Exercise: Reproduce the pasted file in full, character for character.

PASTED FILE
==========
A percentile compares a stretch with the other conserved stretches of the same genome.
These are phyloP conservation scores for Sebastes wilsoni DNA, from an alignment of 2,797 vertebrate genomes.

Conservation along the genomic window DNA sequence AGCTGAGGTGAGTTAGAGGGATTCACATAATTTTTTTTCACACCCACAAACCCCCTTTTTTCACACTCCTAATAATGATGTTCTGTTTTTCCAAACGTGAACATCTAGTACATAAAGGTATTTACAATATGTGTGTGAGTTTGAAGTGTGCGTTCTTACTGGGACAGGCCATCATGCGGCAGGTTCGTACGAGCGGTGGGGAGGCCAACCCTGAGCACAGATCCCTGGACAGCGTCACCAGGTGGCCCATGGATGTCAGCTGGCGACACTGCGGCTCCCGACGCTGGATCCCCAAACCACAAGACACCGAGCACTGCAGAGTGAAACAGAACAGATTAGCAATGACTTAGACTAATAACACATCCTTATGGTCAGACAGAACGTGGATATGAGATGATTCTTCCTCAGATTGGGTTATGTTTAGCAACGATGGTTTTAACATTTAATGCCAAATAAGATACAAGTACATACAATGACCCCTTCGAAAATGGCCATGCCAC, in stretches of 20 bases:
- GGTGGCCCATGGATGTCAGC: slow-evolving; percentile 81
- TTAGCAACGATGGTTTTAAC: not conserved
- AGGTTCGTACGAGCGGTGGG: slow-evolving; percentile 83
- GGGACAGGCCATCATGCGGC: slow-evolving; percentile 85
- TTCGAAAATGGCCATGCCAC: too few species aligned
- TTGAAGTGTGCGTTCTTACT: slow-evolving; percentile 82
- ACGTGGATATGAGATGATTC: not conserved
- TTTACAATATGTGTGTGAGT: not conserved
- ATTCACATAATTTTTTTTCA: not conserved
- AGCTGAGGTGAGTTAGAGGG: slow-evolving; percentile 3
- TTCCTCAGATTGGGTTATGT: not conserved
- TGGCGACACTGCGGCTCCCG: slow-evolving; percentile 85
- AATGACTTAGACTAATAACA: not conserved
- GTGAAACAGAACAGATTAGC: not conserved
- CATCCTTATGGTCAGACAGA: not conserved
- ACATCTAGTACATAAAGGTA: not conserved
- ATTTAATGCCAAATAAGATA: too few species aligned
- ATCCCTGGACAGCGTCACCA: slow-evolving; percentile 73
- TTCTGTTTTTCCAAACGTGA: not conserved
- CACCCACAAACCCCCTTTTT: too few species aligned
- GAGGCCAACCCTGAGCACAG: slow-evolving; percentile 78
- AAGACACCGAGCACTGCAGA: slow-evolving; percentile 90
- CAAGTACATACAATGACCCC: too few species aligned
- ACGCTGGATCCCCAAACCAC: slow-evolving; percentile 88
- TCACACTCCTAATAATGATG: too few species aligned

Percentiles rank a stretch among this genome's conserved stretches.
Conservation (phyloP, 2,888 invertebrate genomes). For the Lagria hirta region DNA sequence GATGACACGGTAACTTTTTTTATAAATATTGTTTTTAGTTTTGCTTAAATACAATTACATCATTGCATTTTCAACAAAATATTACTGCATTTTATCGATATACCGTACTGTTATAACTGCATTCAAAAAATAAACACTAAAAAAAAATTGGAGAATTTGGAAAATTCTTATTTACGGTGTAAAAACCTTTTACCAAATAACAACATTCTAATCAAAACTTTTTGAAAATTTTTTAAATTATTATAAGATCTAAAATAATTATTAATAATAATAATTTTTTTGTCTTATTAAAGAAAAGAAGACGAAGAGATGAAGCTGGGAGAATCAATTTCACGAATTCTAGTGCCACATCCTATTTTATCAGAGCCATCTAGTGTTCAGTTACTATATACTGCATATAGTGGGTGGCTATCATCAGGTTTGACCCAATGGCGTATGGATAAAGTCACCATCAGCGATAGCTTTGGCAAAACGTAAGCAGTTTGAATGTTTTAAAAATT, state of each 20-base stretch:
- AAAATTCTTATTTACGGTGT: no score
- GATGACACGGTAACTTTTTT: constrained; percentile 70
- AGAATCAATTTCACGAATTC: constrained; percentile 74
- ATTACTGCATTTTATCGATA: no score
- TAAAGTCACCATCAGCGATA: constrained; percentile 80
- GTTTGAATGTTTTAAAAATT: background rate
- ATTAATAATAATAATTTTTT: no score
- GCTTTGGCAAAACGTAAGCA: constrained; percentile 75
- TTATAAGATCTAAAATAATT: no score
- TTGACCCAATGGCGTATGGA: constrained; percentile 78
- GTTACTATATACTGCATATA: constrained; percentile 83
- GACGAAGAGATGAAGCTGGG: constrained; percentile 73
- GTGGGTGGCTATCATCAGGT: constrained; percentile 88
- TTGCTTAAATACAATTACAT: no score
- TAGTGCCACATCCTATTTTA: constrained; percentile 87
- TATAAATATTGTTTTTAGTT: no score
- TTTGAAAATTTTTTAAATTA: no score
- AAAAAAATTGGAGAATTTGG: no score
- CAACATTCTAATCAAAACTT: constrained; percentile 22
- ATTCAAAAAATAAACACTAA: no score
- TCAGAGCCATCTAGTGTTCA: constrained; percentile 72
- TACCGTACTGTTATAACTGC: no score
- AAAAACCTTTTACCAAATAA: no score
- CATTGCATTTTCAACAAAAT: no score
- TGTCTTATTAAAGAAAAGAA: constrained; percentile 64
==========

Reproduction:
A percentile compares a stretch with the other conserved stretches of the same genome.
These are phyloP conservation scores for Sebastes wilsoni DNA, from an alignment of 2,797 vertebrate genomes.

Conservation along the genomic window DNA sequence AGCTGAGGTGAGTTAGAGGGATTCACATAATTTTTTTTCACACCCACAAACCCCCTTTTTTCACACTCCTAATAATGATGTTCTGTTTTTCCAAACGTGAACATCTAGTACATAAAGGTATTTACAATATGTGTGTGAGTTTGAAGTGTGCGTTCTTACTGGGACAGGCCATCATGCGGCAGGTTCGTACGAGCGGTGGGGAGGCCAACCCTGAGCACAGATCCCTGGACAGCGTCACCAGGTGGCCCATGGATGTCAGCTGGCGACACTGCGGCTCCCGACGCTGGATCCCCAAACCACAAGACACCGAGCACTGCAGAGTGAAACAGAACAGATTAGCAATGACTTAGACTAATAACACATCCTTATGGTCAGACAGAACGTGGATATGAGATGATTCTTCCTCAGATTGGGTTATGTTTAGCAACGATGGTTTTAACATTTAATGCCAAATAAGATACAAGTACATACAATGACCCCTTCGAAAATGGCCATGCCAC, in stretches of 20 bases:
- GGTGGCCCATGGATGTCAGC: slow-evolving; percentile 81
- TTAGCAACGATGGTTTTAAC: not conserved
- AGGTTCGTACGAGCGGTGGG: slow-evolving; percentile 83
- GGGACAGGCCATCATGCGGC: slow-evolving; percentile 85
- TTCGAAAATGGCCATGCCAC: too few species aligned
- TTGAAGTGTGCGTTCTTACT: slow-evolving; percentile 82
- ACGTGGATATGAGATGATTC: not conserved
- TTTACAATATGTGTGTGAGT: not conserved
- ATTCACATAATTTTTTTTCA: not conserved
- AGCTGAGGTGAGTTAGAGGG: slow-evolving; percentile 3
- TTCCTCAGATTGGGTTATGT: not conserved
- TGGCGACACTGCGGCTCCCG: slow-evolving; percentile 85
- AATGACTTAGACTAATAACA: not conserved
- GTGAAACAGAACAGATTAGC: not conserved
- CATCCTTATGGTCAGACAGA: not conserved
- ACATCTAGTACATAAAGGTA: not conserved
- ATTTAATGCCAAATAAGATA: too few species aligned
- ATCCCTGGACAGCGTCACCA: slow-evolving; percentile 73
- TTCTGTTTTTCCAAACGTGA: not conserved
- CACCCACAAACCCCCTTTTT: too few species aligned
- GAGGCCAACCCTGAGCACAG: slow-evolving; percentile 78
- AAGACACCGAGCACTGCAGA: slow-evolving; percentile 90
- CAAGTACATACAATGACCCC: too few species aligned
- ACGCTGGATCCCCAAACCAC: slow-evolving; percentile 88
- TCACACTCCTAATAATGATG: too few species aligned

Percentiles rank a stretch among this genome's conserved stretches.
Conservation (phyloP, 2,888 invertebrate genomes). For the Lagria hirta region DNA sequence GATGACACGGTAACTTTTTTTATAAATATTGTTTTTAGTTTTGCTTAAATACAATTACATCATTGCATTTTCAACAAAATATTACTGCATTTTATCGATATACCGTACTGTTATAACTGCATTCAAAAAATAAACACTAAAAAAAAATTGGAGAATTTGGAAAATTCTTATTTACGGTGTAAAAACCTTTTACCAAATAACAACATTCTAATCAAAACTTTTTGAAAATTTTTTAAATTATTATAAGATCTAAAATAATTATTAATAATAATAATTTTTTTGTCTTATTAAAGAAAAGAAGACGAAGAGATGAAGCTGGGAGAATCAATTTCACGAATTCTAGTGCCACATCCTATTTTATCAGAGCCATCTAGTGTTCAGTTACTATATACTGCATATAGTGGGTGGCTATCATCAGGTTTGACCCAATGGCGTATGGATAAAGTCACCATCAGCGATAGCTTTGGCAAAACGTAAGCAGTTTGAATGTTTTAAAAATT, state of each 20-base stretch:
- AAAATTCTTATTTACGGTGT: no score
- GATGACACGGTAACTTTTTT: constrained; percentile 70
- AGAATCAATTTCACGAATTC: constrained; percentile 74
- ATTACTGCATTTTATCGATA: no score
- TAAAGTCACCATCAGCGATA: constrained; percentile 80
- GTTTGAATGTTTTAAAAATT: background rate
- ATTAATAATAATAATTTTTT: no score
- GCTTTGGCAAAACGTAAGCA: constrained; percentile 75
- TTATAAGATCTAAAATAATT: no score
- TTGACCCAATGGCGTATGGA: constrained; percentile 78
- GTTACTATATACTGCATATA: constrained; percentile 83
- GACGAAGAGATGAAGCTGGG: constrained; percentile 73
- GTGGGTGGCTATCATCAGGT: constrained; percentile 88
- TTGCTTAAATACAATTACAT: no score
- TAGTGCCACATCCTATTTTA: constrained; percentile 87
- TATAAATATTGTTTTTAGTT: no score
- TTTGAAAATTTTTTAAATTA: no score
- AAAAAAATTGGAGAATTTGG: no score
- CAACATTCTAATCAAAACTT: constrained; percentile 22
- ATTCAAAAAATAAACACTAA: no score
- TCAGAGCCATCTAGTGTTCA: constrained; percentile 72
- TACCGTACTGTTATAACTGC: no score
- AAAAACCTTTTACCAAATAA: no score
- CATTGCATTTTCAACAAAAT: no score
- TGTCTTATTAAAGAAAAGAA: constrained; percentile 64